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Dr Timothy R. Killeen

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  • Yes that rest will come for sure,in the meantime i'm struggling to extract myself from under the pile of garbage you've unloaded in your posts Fisherman.

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    • Originally posted by harry View Post
      Yes that rest will come for sure,in the meantime i'm struggling to extract myself from under the pile of garbage you've unloaded in your posts Fisherman.
      So thatīs where to find you? In a pile of garbage?

      Okay.

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      • We are almost on 17 pages of this topic and Ive yet to see why Killeens assertion he saw 2 different weapons used needs challenging. All along this is about whether 2 weapons most probably equals 2 men, not about whether the sternum wound was distinctive and different than the rest. It was. Unless, again....there is some reason to challenge this finding...…….?
        Michael Richards

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        • Had The Sheffield Daily Telegraph been the only account of the murder to have survived, no one would have dreamed that it was suggesting that two different knives had been used. Indeed, rather than support Killen's account, it seems to directly contradict it.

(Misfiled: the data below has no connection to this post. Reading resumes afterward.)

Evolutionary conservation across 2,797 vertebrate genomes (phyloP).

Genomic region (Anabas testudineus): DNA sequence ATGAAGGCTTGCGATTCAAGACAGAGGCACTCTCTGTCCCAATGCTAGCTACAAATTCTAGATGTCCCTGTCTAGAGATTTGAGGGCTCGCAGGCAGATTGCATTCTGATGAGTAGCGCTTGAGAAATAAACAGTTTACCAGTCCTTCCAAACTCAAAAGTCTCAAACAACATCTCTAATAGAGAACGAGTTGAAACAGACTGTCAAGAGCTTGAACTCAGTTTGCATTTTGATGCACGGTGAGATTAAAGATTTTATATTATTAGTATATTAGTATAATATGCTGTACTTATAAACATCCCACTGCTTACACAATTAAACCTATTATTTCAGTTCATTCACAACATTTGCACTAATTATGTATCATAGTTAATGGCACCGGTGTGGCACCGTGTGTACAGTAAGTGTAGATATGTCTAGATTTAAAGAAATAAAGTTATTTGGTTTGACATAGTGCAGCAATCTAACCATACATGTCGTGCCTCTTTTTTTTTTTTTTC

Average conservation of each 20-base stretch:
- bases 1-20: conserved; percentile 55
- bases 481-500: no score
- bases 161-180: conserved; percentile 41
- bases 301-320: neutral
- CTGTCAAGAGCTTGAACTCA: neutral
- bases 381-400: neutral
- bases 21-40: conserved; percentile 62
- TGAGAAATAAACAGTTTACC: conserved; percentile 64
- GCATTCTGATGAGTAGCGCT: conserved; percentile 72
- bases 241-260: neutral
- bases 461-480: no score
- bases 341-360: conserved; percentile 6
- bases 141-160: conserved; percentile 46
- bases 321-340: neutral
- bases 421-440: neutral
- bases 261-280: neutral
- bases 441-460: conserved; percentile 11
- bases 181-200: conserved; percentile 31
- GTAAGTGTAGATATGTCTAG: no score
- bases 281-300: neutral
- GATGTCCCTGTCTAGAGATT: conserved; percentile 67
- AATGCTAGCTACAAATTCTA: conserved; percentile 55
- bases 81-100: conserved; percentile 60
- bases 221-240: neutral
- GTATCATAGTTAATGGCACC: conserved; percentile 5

"The wounds (plural) on the deceased appear as if they had been inflicted with a bayonet plunged into the body with great force."

          Yet, we are told, it was more or less obvious that these wounds were, in fact, inflicted with a mere penknife, and it was only the "radically different" wound to the chest that had been inflicted with a bayonet.

          I'm not sure why this report is being used to support Killeen, but evidently it is.


          Hi Michael- the reason some of us feel that Killeen still needs challenging is that he had little experience; modern forensic experts tell us--again and again--that it is highly problematic to determine the size of a blade by the resulting wound; that a scientific study I presented earlier determined that stabs made through clothing tend to be deceptively small; another that wounds to the sternum tend to gape; that the 'logic' behind a man in a frenzy suddenly switching weapons--and RESORTING TO HIS WEAK HAND--does not strike us as plausible in the 'real world' of a street murder.

          Which brings me to my question. Why is the assembled cognoscenti so convinced that the wound to the sternum was the LAST wound inflicted?

          What evidence/logical argument is there that this was the case? Isn't it merely a theory made to make the 'two weapon' claim more palatable? Is there anything in the evidence to suggest that it was the last wound inflicted rather than the first, or the fourth, or the twenty-second?

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          • Originally posted by rjpalmer View Post
            Had The Sheffield Daily Telegraph been the only account of the murder to have survived, no one would have dreamed that it was suggesting that two different knives had been used. Indeed, rather than support Killen's account, it seems to directly contradict it.

            "The wounds (plural) on the deceased appear as if they had been inflicted with a bayonet plunged into the body with great force."

            Yet, we are told, it was more or less obvious that these wounds were, in fact, inflicted with a mere penknife, and it was only the "radically different" wound to the chest that had been inflicted with a bayonet.